Bending the wood planks

Many people have asked Big Boat Man how he was able to shape the planks both around the boat, and up along the upward shape of the bow and down toward the back (can’t remember the proper term for the back).

Well, this was another Kindle midnight search over several nights, and reading how others were able to achieve bending sizable planks of wood.  In the end, steaming was the answer.  But how to steam large planks, and for how long should they be steamed?

BBM reduced all the information down to the basics of what was required.  Something to create the steam in a controllable manner.  Something long enough for the planks.  Something to gauge what was happening inside.  A way of making sure the condensation did not sit on the planks and make them wet as opposed to warm and bendy.

Fortunately, a neighbour is in the recycling business.  He collects other people’s junk and things they don’t want to pay to take to the tip.  He had a steel wash tub out of an old clothes washer.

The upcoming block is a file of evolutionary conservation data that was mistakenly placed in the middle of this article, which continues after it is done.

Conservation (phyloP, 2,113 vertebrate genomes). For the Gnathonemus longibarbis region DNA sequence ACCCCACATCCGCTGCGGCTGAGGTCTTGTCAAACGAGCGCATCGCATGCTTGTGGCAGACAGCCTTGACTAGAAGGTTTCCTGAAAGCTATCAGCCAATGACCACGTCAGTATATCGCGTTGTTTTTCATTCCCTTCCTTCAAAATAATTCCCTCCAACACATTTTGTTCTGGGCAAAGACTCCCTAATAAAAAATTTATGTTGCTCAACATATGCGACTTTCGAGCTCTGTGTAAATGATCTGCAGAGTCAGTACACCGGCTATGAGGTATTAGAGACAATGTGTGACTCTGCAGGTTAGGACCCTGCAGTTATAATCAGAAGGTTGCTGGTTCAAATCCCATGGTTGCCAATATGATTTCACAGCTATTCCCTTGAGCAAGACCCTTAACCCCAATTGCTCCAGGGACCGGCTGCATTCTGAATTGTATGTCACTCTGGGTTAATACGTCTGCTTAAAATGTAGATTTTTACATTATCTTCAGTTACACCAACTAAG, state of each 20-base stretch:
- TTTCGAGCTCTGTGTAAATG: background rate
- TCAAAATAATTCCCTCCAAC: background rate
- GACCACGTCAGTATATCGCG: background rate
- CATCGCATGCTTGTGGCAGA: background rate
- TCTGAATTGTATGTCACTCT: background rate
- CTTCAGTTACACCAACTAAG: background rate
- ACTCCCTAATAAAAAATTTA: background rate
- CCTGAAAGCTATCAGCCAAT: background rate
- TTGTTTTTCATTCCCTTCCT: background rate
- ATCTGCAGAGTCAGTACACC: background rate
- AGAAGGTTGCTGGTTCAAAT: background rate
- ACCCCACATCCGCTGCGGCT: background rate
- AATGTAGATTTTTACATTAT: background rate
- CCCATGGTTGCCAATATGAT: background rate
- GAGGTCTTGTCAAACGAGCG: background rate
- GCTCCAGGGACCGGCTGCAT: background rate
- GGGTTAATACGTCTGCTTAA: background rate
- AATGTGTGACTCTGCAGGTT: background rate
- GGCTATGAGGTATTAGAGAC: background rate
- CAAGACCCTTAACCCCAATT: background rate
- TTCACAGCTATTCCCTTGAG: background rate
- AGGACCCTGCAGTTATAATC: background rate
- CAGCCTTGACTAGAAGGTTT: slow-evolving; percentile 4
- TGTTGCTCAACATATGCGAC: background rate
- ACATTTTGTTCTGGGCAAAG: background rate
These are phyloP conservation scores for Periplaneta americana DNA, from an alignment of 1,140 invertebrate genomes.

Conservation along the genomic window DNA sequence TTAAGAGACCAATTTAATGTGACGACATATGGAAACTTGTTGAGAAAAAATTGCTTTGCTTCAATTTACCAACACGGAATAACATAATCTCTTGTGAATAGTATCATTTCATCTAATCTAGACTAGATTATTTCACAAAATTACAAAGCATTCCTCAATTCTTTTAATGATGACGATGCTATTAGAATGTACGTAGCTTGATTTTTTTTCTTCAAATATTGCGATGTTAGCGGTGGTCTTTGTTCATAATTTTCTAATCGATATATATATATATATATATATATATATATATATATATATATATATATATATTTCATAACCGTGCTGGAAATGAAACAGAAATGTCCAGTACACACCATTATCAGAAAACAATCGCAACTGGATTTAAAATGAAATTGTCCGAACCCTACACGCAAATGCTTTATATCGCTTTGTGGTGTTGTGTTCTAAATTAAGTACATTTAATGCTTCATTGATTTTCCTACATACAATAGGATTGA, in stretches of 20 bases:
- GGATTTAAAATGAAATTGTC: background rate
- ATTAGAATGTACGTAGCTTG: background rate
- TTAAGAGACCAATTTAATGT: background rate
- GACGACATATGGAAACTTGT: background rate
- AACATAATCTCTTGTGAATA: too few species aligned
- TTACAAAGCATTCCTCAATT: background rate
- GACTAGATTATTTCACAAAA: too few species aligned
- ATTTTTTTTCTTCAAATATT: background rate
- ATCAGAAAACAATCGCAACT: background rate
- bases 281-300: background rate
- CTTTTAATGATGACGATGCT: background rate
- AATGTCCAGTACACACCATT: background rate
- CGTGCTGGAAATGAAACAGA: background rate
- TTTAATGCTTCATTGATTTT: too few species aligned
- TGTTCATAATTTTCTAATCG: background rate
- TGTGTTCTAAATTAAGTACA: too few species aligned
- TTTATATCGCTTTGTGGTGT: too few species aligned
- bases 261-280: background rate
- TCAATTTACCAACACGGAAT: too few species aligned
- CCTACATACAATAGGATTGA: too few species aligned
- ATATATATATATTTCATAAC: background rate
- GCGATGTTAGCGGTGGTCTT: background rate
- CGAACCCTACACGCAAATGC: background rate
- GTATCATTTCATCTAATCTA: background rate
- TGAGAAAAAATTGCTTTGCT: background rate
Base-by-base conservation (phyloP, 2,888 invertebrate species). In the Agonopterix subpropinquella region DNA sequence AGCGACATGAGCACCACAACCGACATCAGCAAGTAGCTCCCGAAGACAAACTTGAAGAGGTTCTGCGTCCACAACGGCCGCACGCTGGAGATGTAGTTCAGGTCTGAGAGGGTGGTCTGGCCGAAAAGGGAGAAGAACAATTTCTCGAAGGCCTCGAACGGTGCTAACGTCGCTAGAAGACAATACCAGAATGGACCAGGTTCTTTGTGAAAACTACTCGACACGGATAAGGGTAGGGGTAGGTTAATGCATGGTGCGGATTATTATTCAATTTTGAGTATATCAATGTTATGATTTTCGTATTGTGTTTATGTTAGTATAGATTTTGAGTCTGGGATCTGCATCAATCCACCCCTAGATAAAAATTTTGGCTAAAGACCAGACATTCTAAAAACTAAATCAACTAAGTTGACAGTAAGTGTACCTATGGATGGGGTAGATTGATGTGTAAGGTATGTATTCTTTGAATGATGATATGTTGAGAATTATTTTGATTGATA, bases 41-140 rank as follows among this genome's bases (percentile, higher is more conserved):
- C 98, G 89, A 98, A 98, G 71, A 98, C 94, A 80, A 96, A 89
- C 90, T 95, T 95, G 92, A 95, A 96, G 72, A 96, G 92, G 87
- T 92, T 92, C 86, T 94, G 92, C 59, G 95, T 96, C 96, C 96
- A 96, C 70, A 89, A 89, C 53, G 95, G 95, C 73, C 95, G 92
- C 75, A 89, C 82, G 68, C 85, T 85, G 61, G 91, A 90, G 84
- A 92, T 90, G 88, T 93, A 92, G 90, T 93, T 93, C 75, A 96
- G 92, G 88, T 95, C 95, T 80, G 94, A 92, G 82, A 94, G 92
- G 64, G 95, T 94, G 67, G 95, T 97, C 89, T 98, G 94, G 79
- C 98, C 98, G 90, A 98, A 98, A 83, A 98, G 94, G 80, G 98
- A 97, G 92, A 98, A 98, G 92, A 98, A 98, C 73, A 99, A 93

BBM used this tub as a cook pot for generating the steam.  Then he attached a gauge and used a gas hotplate to heat the water.  He found a diagram for a steam box which showed how the box needed to be on a slight angle to allow the condensation to drip out the end. The only problem left to solve was a way to keep the heat in.  Water heater insulation took care of the cook pot underneath, while a Styrofoam sheath kept the heat in the long box.

We had a young man visiting from a local high school who helped keep the steam flowing one day.  He was also around on other days to help with the mast, and tarring the bottom of the boat.

Being a teenager, he wasn’t too concerned about his clothes.  I kept insisting that he change into older clothes, or into some of BBM’s clothes.  When he was painting BBM insisted on his wearing overalls. He was a bit bemused by our concern but we felt beholden as parents to protect the clothes his parents had bought for him.

BBM went through a stage of trying to only use a couple of changes of work clothes, but in the end all his work clothes now have red lead paint, white or green finish paint, or holes.

I say never mind – when the boat is finished we’ll go on a shopping trip and replace them. (Smiley face here!)



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